Sunday, July 22, 2018

Not recommended: LUMP LUMP AND THE BLANKET OF DREAMS by Gwen Jackson

Over the last year or so, I've had several emails asking me about Lump Lump and the Blanket of Dreams. Written by Gwen Jackson, the subtitle is "Inspired by Navajo Culture and Folklore." It was published in 2016 by Friesen Press.

When I see "inspired" or "based on" in a book title or in related information about the book, my critical lens kicks in pretty hard. Non-Native people are inspired to create a whole lot of not-good things! Mascots, for example. Those who created them were often "inspired" by some imagined aspect of how Indigenous people fight. In this case, we have a writer who is inspired--by a weaver and by what the writer perceives to be Native story--to create a picture book.

The author of Lump Lump and the Blanket of Dreams is not Native. This is not an #OwnVoices story. Indeed, I think some would say (me, for example) that she's appropriating something for her own purposes. A quick look at the first page of her book shows me this:
Awake in beauty!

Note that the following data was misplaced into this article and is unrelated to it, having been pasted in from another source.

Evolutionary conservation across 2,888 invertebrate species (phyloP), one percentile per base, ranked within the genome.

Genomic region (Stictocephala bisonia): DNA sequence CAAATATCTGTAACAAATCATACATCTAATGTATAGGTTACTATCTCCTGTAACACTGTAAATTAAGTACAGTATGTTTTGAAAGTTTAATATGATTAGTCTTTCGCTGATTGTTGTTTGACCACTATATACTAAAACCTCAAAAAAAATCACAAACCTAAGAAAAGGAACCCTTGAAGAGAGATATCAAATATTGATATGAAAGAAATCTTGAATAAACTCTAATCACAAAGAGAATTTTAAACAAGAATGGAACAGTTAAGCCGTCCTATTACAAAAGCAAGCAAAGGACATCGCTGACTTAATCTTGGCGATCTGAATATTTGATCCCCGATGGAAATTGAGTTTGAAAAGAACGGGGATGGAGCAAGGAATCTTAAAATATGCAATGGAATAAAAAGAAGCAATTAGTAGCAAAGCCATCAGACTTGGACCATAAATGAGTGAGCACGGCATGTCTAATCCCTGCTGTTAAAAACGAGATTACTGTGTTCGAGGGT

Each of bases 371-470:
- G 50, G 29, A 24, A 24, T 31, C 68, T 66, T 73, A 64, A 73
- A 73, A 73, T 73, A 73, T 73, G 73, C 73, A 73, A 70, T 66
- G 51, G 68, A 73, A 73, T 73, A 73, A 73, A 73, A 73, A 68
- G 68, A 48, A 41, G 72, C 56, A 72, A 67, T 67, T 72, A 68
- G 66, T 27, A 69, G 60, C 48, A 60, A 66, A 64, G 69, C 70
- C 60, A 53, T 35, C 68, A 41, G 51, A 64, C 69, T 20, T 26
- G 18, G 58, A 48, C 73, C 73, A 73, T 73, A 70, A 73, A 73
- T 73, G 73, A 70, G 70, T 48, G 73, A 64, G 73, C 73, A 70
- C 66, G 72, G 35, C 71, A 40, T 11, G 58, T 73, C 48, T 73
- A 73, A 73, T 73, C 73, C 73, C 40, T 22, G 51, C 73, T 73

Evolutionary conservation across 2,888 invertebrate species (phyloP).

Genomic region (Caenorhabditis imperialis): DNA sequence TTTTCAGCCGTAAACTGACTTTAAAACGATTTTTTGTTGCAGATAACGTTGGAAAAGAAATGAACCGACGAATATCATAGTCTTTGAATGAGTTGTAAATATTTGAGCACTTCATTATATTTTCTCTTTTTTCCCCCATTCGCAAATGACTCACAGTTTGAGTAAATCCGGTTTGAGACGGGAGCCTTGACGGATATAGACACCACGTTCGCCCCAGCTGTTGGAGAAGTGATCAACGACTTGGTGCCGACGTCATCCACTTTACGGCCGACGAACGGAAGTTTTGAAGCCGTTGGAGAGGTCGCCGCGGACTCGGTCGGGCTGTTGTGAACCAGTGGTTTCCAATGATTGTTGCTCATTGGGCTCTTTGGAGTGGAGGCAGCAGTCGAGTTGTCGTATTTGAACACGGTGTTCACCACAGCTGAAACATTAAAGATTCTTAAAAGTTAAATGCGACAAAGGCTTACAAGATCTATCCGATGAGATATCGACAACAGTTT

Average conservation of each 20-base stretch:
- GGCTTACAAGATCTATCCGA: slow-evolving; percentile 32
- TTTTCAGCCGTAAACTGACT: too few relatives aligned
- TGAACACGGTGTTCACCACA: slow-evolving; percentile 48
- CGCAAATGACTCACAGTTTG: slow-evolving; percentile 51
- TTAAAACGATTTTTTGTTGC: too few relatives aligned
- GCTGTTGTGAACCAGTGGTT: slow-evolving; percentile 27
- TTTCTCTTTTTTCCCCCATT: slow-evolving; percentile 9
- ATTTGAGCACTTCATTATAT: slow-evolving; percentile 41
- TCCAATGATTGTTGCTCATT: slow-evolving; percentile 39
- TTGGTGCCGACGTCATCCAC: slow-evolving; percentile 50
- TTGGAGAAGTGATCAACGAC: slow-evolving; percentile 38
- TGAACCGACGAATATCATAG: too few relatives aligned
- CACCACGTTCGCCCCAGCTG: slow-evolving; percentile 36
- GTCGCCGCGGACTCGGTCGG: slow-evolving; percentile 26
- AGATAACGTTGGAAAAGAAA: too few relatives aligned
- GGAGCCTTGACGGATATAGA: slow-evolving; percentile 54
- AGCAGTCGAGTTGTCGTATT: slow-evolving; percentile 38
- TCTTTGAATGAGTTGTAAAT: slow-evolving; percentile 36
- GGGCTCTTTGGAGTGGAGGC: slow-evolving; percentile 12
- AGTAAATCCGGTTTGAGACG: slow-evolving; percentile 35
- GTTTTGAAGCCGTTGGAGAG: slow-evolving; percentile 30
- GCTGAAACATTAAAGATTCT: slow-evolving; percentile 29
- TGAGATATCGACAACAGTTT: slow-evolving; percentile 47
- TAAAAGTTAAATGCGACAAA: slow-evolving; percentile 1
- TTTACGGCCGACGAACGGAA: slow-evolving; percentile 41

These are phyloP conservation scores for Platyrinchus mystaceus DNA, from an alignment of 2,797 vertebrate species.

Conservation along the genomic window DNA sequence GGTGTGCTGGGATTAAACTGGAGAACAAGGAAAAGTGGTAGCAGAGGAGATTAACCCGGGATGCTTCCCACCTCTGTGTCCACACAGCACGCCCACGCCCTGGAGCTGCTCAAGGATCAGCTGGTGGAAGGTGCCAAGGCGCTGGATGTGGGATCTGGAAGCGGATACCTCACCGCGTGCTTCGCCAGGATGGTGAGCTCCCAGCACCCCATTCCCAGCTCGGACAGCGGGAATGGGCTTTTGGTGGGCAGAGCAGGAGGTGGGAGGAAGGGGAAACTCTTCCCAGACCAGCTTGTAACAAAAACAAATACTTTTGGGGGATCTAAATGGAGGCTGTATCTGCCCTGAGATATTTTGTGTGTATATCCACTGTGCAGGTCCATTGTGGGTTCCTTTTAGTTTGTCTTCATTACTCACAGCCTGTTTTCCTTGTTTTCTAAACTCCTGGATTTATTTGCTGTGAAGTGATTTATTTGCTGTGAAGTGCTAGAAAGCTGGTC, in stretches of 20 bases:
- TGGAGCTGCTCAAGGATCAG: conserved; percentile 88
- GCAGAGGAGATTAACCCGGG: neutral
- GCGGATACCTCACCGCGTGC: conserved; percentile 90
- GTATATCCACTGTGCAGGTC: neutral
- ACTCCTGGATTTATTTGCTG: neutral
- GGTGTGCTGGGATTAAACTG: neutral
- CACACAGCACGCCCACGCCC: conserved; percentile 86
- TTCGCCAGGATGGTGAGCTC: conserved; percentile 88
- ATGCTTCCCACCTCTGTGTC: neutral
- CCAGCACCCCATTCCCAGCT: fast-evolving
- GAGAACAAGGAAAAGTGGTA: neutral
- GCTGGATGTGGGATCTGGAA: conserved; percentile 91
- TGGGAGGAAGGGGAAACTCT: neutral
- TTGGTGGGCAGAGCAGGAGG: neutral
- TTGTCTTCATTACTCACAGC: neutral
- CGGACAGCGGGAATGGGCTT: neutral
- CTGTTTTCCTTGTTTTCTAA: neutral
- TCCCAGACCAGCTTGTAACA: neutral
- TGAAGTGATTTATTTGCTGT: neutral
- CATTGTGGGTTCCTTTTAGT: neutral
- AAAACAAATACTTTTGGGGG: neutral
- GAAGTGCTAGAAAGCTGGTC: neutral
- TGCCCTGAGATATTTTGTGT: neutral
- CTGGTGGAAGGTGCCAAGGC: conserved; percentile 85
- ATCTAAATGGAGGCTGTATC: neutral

Awake in beauty!
Today we will live in beauty!
Those of you who are Diné (or Navajo), or who know something about people of the Navajo Nation, will recognize the "in beauty" phrase as something that is significant to Navajo people. It is part of the Blessingway Ceremony. Lot of not-Navajo people are taken with "in beauty." It resonates, of course, and so people.... use it. Like Jackson did. She uses the phrase elsewhere in the book, too.

In the story, Lump Lump is a little bear who doesn't like the idea of going to sleep for the winter. Blue Bird is a blue bird who is a storyteller who, on hearing Lump Lump's resistance to the idea of hibernation, tells him a story about a blanket of dreams. It is made up of items like "the white light of morning" and "the red light of evening." Lump Lump wants a blanket like that, and so, Blue Bird sets out to make it happen. With the help of others, all the items necessary to make this "blanket of dreams" are assembled and taken to Spider Woman, who makes the blanket for Lump Lump.

Do the Navajo people have a story like that?

Or did Jackson make it up? My guess is the latter, but we don't know. For hundreds of years, non-Native writers have been "inspired" by some story they think is Native, and go on to make their own. When that story is of that author's creation, I think it is inappropriate for the writer to use "inspired by" in the title, subtitle, or anyway in the book, because... it isn't of that nation any longer!

Jackson thanks several Indigenous people in the back of the book. I ask writers to consult with Native people before doing this sort of book, but I grow increasingly wary of how they go about it--especially when the outcome is like Jackson's Lump Lump and the Blanket of Dreams. As you might imagine, Jackson's book is not recommended.

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